Learn how and where to cut when you prune your herbs- Scratch Mommy

Learn How (and why) To Prune Herbs

 

How often do you get a haircut? Every six weeks or so? How does it make your hair feel? Pretty good, huh? Like your hair cut, plants benefit from a trim every now and then, too—especially herbs. But, how do you prune herbs? Keep reading…

Pruning herbs will help promote growing and, for the most part, make the plant more attractive. When you let the plant just grow, it will become lanky, woody, and sprawl all over the place. Many first time gardeners are afraid to prune. They think, “Hey, how can I cut my beautiful baby! It’s so pretty, I cannot bear to cut any of it!” I’m here to tell you that I too was once like this. After many years of growing herbs, I learned to make the cut. And, guess what? They grow back.

Besides helping the plant look more attractive, the main reason I prune them is to get more herbs. If you let your herbs go to flower, then that’s the end of that. Instead, regularly pruning will give more delicious herbs for a longer period of time. How do you prune herbs? Let me show you. I will use my lovely basil plant to demonstrate.


Learn How To Prune Herbs

Disinfect

The first thing you need to do before you prune anything is to disinfect your tools. The last thing you want to do is spread disease from one plant to another. Use rubbing alcohol to carefully clean the blades of your scissors or pruners.

Identify

Where do you cut first? This is often the hardest part for a newbie.

I took a picture of a basil flower (see, even I am not perfect). I don’t get to all of my basil before it flowers, but it’s not too late to prune (bees love basil flowers, so it’s a win-win). Honestly, with herbaceous herbs like basil, chives, oregano, lemon balm, and mint, you really can’t do it wrong. They are very forgiving and grow back fast.

In general, I like to make my cut right where the leaf meets the stem or at a junction of stems. You can pinch the larger basil leaves off by hand.

Cut

Make the cut at the base of the stem, right where it intersects with a set of leaves.

Continue all around the plant. Make sure to take a step away from the plant after a few snips to make sure the plant looks balanced (if you are concerned with that).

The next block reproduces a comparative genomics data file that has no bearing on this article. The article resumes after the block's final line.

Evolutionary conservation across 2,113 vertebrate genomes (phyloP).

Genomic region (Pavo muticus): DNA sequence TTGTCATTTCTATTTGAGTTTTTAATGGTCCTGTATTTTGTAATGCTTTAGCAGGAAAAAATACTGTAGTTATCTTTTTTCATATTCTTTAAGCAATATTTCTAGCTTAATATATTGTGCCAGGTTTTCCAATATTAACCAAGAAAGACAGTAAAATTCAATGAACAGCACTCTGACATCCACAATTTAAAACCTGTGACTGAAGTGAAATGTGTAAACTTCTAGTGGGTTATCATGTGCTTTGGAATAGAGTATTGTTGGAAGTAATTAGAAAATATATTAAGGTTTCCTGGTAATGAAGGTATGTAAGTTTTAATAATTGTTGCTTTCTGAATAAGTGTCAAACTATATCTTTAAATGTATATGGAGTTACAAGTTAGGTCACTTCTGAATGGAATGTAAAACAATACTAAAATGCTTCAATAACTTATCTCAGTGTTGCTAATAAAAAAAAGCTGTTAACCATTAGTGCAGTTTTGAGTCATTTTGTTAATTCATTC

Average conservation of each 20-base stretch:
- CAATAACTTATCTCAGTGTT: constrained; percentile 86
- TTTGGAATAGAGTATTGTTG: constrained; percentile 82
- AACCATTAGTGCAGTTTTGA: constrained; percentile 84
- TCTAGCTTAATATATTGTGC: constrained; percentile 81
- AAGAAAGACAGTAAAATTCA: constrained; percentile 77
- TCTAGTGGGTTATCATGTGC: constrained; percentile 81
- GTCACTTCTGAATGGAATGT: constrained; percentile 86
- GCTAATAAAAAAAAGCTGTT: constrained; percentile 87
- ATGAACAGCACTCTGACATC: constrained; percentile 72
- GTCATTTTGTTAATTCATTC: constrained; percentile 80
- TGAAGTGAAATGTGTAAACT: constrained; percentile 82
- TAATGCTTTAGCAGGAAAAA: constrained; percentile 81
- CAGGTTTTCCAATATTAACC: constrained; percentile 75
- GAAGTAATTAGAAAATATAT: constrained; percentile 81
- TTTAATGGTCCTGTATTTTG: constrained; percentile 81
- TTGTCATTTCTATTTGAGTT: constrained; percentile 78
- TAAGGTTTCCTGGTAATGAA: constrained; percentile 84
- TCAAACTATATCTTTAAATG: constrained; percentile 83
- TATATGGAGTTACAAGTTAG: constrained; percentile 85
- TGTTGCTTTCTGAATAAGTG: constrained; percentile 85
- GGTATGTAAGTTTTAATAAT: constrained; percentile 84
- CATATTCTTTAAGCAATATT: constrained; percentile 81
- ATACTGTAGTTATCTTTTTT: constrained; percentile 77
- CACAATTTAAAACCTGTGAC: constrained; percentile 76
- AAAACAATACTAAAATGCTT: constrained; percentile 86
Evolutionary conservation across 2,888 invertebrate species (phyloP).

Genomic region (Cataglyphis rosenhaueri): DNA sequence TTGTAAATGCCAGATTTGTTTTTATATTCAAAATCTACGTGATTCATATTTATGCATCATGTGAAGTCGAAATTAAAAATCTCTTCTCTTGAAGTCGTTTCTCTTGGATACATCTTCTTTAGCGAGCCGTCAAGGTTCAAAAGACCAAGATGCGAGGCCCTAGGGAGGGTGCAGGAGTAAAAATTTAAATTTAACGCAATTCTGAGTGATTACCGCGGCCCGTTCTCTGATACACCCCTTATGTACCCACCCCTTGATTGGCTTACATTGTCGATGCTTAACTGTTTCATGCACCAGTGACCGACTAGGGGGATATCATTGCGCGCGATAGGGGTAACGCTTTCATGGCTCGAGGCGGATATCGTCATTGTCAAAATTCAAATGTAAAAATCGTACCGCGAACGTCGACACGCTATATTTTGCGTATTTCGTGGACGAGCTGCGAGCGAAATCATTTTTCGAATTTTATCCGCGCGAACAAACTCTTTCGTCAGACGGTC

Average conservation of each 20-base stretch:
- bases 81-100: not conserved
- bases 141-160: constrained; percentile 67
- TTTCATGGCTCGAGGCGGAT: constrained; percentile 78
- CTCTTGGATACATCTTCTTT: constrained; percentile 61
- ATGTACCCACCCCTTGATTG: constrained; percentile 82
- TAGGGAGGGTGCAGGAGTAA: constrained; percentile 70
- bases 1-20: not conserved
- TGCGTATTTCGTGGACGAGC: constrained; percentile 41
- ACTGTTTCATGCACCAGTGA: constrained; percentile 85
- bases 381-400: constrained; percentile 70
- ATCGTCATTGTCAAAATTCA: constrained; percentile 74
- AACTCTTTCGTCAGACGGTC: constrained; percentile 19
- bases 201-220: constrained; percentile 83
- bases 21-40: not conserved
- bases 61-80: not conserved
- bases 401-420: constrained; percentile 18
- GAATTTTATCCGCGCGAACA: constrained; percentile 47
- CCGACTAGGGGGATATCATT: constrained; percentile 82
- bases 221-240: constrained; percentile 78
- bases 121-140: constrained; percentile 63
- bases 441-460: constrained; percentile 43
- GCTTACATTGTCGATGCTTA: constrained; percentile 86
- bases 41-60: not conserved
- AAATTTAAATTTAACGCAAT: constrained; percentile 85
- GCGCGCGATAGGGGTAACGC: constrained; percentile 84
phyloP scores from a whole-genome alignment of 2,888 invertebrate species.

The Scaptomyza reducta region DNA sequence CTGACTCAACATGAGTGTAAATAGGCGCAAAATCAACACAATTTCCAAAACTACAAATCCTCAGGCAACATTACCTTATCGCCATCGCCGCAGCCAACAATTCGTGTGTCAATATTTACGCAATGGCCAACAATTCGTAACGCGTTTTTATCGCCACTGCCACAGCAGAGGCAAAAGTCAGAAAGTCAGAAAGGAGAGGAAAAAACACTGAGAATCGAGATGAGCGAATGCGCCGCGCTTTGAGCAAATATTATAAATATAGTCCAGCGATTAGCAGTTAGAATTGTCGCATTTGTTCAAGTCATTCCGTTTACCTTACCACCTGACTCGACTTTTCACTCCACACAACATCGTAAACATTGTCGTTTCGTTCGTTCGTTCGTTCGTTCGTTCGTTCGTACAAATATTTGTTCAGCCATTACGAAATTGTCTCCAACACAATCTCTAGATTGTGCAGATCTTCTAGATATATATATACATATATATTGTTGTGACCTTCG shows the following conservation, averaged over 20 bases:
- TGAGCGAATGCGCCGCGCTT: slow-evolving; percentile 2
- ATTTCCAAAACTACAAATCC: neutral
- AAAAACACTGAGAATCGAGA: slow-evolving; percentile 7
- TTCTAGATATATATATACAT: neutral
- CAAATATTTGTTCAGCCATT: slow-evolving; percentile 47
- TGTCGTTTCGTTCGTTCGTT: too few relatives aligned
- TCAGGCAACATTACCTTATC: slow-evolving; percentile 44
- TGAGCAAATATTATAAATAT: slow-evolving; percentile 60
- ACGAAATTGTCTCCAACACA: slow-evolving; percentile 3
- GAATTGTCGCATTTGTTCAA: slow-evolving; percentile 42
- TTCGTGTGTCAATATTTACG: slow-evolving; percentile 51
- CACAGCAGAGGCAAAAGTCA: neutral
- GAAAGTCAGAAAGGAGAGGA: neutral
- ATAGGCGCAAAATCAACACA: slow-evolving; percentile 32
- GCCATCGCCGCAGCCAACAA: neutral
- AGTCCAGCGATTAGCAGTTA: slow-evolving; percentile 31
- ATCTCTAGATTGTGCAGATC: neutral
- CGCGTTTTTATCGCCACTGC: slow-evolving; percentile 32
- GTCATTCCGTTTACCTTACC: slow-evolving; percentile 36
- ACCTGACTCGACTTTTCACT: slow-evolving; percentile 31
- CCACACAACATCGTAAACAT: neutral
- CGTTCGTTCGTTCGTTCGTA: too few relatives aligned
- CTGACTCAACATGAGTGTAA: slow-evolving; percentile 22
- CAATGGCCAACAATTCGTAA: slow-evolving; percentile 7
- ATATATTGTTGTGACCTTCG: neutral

Keep Pruning

You can prune just about any herb this way. For the woodier types like rosemary, sage, or thyme, they really only need to be pruned once a year to stay healthy. However, if you are harvesting regularly, then pruning will help stimulate growth of your herbs. You will begin to notice that your herbs will be bushier with regular pruning: this is normal…and good!

As you get more confident with pruning your herbs, you won’t feel so guilty about giving them regular trims throughout the growing season. Your herbs will reward you with a bountiful harvest and incredible flavor.

Craving more herb knowledge? We’ve got you covered!

Comments 32

  1. Pingback: Green Moms Network Week in Review

  2. Pingback: How to Store Herbs for Potency and Longevity | Scratch Mommy

  3. I prune all my herbs for cooking once a week and place them in a vase of fresh water on the kitchen sink so I can use them all week. And my plants get benefit of regular weekly pruning. By fall my herbs are thick and lush enough to cut and freeze in ice cube trays for an entire winter of home herbs.

  4. So I went on vacation for a week, and during that time, there was a lot of rain. So my “cooking” herbs all went to flower. Will I still be able to use them? I want to dry them in the fall, but if the taste is going to be off, or flowering changes the herbs so they shouldn’t be consumed this season, it would be handy to know. I cut most the flowered stems off, which were about two feet in length, and left some for the bees. Any help is welcome.

    Thanks,

    Lisa

    1. I am sorry that I missed this comment. I’m curious if you were able to save them. I would have cut what I could and dried them. I would think that since they all flowered they would soon die. …and I”m glad you left some for the bees!

  5. I do prune my basil and I water once a week. However, after I prune conservatively the first time, the leaves turn yellow and the plant dies.
    I’ve tried letting it dry out before watering and watering just a little, also.
    What am I doing wrong? I keep it on a window cill without direct sunlight and
    with just morning sunshine.

    1. Hi Charlie! Your basil needs 6 to 8 hours of full sun everyday, so I’d increase the sun time. Also, you’ll want to make sure that you give your basil a chance to mature enough before pruning…let it get established. I hope this helps.

  6. Good information. New gardener of herbs.. Mostly basil 4 different kinds , mint, chives unfortumately unsuccessful with rosemary. Tried 6 times… Grew up to 13 inches tall then just died. Live in a tropical location ideal pest environment.

  7. I pruned my Basil like this and it’s given me an abundance of Basil. Actually so much that i chop it and freeze it in icecube trays in olive oil and has it all year long on hand. Thanks again!

  8. After you cut the basil cut the top and strip off the lower leaves put what’s left in clean water and it will root in a week or two so your original plant will now have more tops and the one in water will root giving you another plant so go look for some pesto recipes to use all this basil

Leave a Reply

Your email address will not be published. Required fields are marked *